My Brother’s Keeper
“As a good shepherd saves the sheep from the wolves and lions, the leader of Israel, if he is good, saves them from the heathen and the Judgment of below and of above, and guides them into the life of the World to Come.” – The Zohar
You can live a comfortable life just worrying about yourself. It’s natural to be selfish. A lot of us may talk about our desire to help others but when push comes to shove we look out for number one. It’s a rare virtue to feel a sense of responsibility for what others lack – like you’re big enough to help – big enough to lead.
It’s natural to pray for and be concerned with our own needs, our livelihood and health – and for our families needs, their health and joy – and even for a friend in need. But to pray for a nation, and all of humanity, to concern ourselves with a lost brother across the world – that’s not always so natural.
But we find that the holiest sages were not praying for themselves, they were spending all their time praying for humanity – always lifting their brothers and sisters, one by one.
How do we reach this level of prayer and concern for humanity? Who has the time when we have so many personal and familial needs in mind?
The Source chose Moses to lead the nation because He saw him run after a young sheep to bring it back to the pack.
Moses approached the sheep drinking at the water edge and his first reaction was that of compassion for the animal’s thirst. He did not look upon the sheep as rebellious. He was concerned, and thought about how he, as its guide, must not have been considerate enough of its needs.
The Source then recognized Moses as the Shepherd of His people.
Here we learn an important characteristic of effective leadership. The ability to set aside one’s own needs and reactivity, and focus on the needs and well being of others. This transforms the individual into a worthy conduit of Divine mercy – fit to lead, as the Source leads through mercy.
It is taught that the essence of Moses’ soul is alive and included as a part of each and every one of our souls.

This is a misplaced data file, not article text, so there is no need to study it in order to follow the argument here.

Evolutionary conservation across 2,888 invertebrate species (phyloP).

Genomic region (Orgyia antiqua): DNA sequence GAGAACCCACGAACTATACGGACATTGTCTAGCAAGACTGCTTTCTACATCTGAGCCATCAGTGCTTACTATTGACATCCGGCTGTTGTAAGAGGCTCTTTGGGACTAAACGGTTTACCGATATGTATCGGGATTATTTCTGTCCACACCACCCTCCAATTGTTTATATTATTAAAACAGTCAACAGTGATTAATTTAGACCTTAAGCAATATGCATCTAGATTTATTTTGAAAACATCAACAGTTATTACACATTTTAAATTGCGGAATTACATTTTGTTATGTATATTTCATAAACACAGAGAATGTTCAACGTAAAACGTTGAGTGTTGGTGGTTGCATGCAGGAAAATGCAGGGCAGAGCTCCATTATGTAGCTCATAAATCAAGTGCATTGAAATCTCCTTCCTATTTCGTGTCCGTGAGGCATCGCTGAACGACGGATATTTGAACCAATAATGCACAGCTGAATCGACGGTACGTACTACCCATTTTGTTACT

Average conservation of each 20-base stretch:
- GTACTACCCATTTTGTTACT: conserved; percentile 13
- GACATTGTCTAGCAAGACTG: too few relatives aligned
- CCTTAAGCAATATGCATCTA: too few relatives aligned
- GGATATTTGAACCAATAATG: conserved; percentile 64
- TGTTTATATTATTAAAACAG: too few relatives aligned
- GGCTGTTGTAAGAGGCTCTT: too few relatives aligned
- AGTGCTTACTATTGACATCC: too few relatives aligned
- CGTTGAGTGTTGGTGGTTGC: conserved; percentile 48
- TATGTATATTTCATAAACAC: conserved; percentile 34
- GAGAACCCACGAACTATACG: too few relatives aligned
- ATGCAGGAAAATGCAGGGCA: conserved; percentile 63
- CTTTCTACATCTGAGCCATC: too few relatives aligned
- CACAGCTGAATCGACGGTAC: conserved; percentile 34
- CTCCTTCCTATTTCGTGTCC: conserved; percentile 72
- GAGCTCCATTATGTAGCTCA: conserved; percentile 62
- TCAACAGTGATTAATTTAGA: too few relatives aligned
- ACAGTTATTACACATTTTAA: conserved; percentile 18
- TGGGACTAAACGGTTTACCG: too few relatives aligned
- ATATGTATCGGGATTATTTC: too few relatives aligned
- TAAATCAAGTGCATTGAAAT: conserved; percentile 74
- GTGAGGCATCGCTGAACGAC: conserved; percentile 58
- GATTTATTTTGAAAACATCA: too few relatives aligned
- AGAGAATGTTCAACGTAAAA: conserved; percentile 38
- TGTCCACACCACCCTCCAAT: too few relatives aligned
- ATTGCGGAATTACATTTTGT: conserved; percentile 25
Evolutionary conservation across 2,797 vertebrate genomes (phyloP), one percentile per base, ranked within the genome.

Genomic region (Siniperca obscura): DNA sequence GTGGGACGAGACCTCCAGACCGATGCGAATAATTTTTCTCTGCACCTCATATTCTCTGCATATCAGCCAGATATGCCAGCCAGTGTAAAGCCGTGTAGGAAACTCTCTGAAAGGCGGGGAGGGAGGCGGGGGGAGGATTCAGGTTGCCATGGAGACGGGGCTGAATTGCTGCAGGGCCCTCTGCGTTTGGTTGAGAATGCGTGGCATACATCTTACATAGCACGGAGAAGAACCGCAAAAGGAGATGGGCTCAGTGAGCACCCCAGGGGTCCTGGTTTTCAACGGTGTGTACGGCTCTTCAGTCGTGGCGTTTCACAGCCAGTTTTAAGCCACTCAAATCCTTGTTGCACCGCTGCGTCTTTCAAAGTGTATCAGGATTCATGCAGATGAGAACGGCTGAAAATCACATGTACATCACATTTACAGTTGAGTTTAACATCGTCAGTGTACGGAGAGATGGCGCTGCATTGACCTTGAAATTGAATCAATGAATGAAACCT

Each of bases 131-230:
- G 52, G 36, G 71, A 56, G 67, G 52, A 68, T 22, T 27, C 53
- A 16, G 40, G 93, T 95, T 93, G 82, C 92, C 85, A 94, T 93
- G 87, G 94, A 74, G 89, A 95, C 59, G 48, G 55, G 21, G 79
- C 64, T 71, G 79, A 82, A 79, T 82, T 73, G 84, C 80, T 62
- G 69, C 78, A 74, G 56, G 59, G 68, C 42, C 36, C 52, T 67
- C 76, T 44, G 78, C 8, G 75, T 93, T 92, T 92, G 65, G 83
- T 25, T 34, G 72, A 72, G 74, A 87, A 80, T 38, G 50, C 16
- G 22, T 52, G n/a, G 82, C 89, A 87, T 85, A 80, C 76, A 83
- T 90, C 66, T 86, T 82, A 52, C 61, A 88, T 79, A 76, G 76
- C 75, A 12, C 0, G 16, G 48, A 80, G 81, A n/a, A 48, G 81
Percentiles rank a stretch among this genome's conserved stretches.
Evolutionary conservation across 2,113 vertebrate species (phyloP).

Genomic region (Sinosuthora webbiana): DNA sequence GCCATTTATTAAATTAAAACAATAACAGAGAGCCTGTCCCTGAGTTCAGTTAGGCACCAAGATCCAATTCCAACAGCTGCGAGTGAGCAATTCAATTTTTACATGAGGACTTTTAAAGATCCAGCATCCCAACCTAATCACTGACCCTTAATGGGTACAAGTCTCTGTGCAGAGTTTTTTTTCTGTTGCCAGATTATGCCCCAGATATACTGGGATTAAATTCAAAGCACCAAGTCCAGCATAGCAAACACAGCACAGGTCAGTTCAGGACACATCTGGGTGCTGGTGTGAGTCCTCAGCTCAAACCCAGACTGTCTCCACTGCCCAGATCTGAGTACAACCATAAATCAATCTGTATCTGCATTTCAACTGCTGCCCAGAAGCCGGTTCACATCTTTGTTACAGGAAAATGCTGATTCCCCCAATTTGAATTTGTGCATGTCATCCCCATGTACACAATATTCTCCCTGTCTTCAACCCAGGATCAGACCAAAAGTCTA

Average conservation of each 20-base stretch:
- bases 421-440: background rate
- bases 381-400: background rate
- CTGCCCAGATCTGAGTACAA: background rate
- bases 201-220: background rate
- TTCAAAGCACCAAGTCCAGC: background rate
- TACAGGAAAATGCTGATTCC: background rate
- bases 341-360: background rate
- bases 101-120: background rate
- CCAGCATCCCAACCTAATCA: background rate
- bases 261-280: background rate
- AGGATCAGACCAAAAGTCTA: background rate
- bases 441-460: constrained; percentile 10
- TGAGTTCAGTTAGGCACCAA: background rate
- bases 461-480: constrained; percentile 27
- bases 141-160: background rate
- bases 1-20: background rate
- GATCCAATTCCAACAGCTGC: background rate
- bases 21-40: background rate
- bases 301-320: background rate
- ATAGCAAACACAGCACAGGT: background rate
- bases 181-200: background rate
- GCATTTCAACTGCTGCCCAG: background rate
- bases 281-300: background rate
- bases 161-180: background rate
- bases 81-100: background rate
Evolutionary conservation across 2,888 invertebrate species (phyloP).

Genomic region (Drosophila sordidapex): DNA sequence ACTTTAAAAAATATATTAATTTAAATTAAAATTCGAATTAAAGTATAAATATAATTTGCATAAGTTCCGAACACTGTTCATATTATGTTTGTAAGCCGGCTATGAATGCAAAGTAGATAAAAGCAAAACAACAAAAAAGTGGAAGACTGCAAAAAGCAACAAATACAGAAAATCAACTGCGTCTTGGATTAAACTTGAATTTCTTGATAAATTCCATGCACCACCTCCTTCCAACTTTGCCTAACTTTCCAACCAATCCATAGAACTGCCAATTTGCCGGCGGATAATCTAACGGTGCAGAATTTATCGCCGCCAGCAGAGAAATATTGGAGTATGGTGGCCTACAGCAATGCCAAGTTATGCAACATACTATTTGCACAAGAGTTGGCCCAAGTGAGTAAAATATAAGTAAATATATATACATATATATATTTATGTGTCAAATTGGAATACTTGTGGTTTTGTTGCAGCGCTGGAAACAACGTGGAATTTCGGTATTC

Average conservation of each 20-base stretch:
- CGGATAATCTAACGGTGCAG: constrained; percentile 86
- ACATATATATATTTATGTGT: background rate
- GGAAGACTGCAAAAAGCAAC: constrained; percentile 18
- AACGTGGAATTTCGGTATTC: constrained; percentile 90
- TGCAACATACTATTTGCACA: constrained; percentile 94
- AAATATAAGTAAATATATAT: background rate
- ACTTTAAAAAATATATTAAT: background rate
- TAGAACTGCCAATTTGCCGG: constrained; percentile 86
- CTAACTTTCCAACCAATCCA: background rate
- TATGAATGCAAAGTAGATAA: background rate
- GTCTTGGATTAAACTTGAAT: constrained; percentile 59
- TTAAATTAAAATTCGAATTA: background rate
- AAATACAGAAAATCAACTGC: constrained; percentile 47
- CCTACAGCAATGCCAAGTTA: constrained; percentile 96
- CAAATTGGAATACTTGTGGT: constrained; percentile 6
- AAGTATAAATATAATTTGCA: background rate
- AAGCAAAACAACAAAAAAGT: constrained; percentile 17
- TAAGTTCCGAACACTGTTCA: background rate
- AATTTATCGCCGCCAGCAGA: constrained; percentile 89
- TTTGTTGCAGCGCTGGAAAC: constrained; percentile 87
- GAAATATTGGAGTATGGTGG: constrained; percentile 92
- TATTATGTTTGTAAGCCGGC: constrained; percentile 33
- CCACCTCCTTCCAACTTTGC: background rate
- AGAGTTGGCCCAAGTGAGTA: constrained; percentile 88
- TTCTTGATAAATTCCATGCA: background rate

The call to saving our brothers and sisters trapped in disconnection, depression and addiction – stranded alone – thirsting for the waters of wisdom – is where the Moses in each one of us seeks to become attuned with.
My soul brother Rav Dror in Jerusalem has been preaching a lot about our obligation to save our brothers and sisters – rebuking us to not leave them in a pit, in a state of constriction, cut off from the sweet waters of wisdom — while we experience the good life – the joy, fulfillment,clarity, purpose and illumination through connection to the Source of all.
Moses was ready to give up his life for the people.
At the pearly white gates, when we plead our case and showcase all of our lovely prayers and righteous acts – if we left behind our brother in the pit, all of what we accomplished is greatly diminished in the eyes of our Father in heaven. “You left your brother, My son, in a pit!”
Think about it. Is there anything more that someone can do for you than to save your child?
Just open your eyes and you will see a brother or sister lost and thirsting. It’s not their rebelliousness; it’s our calling to compassion. It’s our calling to consider our level of concern for their needs – to remember to spend more time walking with them along the waters of life.
We leave as we came, with bare hands. All we take with us is our good deeds. There’s no deed greater in the eyes of our Father than saving His children.
Compassion below generates compassion above. The wise spend their time seeing to the needs of others. It takes a lot of room inside to house and welcome the role of Divine leadership.